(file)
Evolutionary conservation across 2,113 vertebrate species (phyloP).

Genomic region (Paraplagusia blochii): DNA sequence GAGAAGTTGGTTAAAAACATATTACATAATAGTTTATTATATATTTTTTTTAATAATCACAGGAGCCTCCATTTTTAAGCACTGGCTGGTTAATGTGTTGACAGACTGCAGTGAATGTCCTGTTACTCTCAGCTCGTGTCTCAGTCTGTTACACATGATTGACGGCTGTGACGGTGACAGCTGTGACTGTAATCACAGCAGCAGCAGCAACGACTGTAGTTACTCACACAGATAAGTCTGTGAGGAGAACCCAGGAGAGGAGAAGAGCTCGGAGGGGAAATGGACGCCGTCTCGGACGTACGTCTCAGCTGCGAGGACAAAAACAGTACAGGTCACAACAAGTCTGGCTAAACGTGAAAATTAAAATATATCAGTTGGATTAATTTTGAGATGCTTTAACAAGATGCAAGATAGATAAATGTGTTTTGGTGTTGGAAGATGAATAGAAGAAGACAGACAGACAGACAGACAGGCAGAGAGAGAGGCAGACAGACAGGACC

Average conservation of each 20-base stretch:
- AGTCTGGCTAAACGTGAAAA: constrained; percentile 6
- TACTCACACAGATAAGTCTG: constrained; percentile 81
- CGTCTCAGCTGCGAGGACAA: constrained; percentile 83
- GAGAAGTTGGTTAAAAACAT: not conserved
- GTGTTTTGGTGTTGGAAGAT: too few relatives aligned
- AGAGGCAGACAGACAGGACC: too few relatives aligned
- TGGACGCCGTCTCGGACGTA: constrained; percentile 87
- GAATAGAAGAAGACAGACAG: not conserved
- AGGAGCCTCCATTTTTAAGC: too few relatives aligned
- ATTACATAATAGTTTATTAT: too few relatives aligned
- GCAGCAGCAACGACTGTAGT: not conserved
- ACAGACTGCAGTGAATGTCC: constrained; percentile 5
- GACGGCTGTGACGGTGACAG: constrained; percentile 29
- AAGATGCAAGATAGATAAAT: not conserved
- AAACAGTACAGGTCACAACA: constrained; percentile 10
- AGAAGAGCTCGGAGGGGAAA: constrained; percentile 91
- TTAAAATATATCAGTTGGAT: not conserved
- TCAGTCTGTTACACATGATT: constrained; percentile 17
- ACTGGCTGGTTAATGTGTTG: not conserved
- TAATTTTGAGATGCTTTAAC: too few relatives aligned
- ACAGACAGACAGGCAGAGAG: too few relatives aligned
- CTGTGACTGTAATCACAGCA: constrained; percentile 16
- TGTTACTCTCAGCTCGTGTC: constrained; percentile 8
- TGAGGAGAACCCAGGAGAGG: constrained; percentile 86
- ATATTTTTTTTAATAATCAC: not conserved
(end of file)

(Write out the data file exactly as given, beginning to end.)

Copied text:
Evolutionary conservation across 2,113 vertebrate species (phyloP).

Genomic region (Paraplagusia blochii): DNA sequence GAGAAGTTGGTTAAAAACATATTACATAATAGTTTATTATATATTTTTTTTAATAATCACAGGAGCCTCCATTTTTAAGCACTGGCTGGTTAATGTGTTGACAGACTGCAGTGAATGTCCTGTTACTCTCAGCTCGTGTCTCAGTCTGTTACACATGATTGACGGCTGTGACGGTGACAGCTGTGACTGTAATCACAGCAGCAGCAGCAACGACTGTAGTTACTCACACAGATAAGTCTGTGAGGAGAACCCAGGAGAGGAGAAGAGCTCGGAGGGGAAATGGACGCCGTCTCGGACGTACGTCTCAGCTGCGAGGACAAAAACAGTACAGGTCACAACAAGTCTGGCTAAACGTGAAAATTAAAATATATCAGTTGGATTAATTTTGAGATGCTTTAACAAGATGCAAGATAGATAAATGTGTTTTGGTGTTGGAAGATGAATAGAAGAAGACAGACAGACAGACAGACAGGCAGAGAGAGAGGCAGACAGACAGGACC

Average conservation of each 20-base stretch:
- AGTCTGGCTAAACGTGAAAA: constrained; percentile 6
- TACTCACACAGATAAGTCTG: constrained; percentile 81
- CGTCTCAGCTGCGAGGACAA: constrained; percentile 83
- GAGAAGTTGGTTAAAAACAT: not conserved
- GTGTTTTGGTGTTGGAAGAT: too few relatives aligned
- AGAGGCAGACAGACAGGACC: too few relatives aligned
- TGGACGCCGTCTCGGACGTA: constrained; percentile 87
- GAATAGAAGAAGACAGACAG: not conserved
- AGGAGCCTCCATTTTTAAGC: too few relatives aligned
- ATTACATAATAGTTTATTAT: too few relatives aligned
- GCAGCAGCAACGACTGTAGT: not conserved
- ACAGACTGCAGTGAATGTCC: constrained; percentile 5
- GACGGCTGTGACGGTGACAG: constrained; percentile 29
- AAGATGCAAGATAGATAAAT: not conserved
- AAACAGTACAGGTCACAACA: constrained; percentile 10
- AGAAGAGCTCGGAGGGGAAA: constrained; percentile 91
- TTAAAATATATCAGTTGGAT: not conserved
- TCAGTCTGTTACACATGATT: constrained; percentile 17
- ACTGGCTGGTTAATGTGTTG: not conserved
- TAATTTTGAGATGCTTTAAC: too few relatives aligned
- ACAGACAGACAGGCAGAGAG: too few relatives aligned
- CTGTGACTGTAATCACAGCA: constrained; percentile 16
- TGTTACTCTCAGCTCGTGTC: constrained; percentile 8
- TGAGGAGAACCCAGGAGAGG: constrained; percentile 86
- ATATTTTTTTTAATAATCAC: not conserved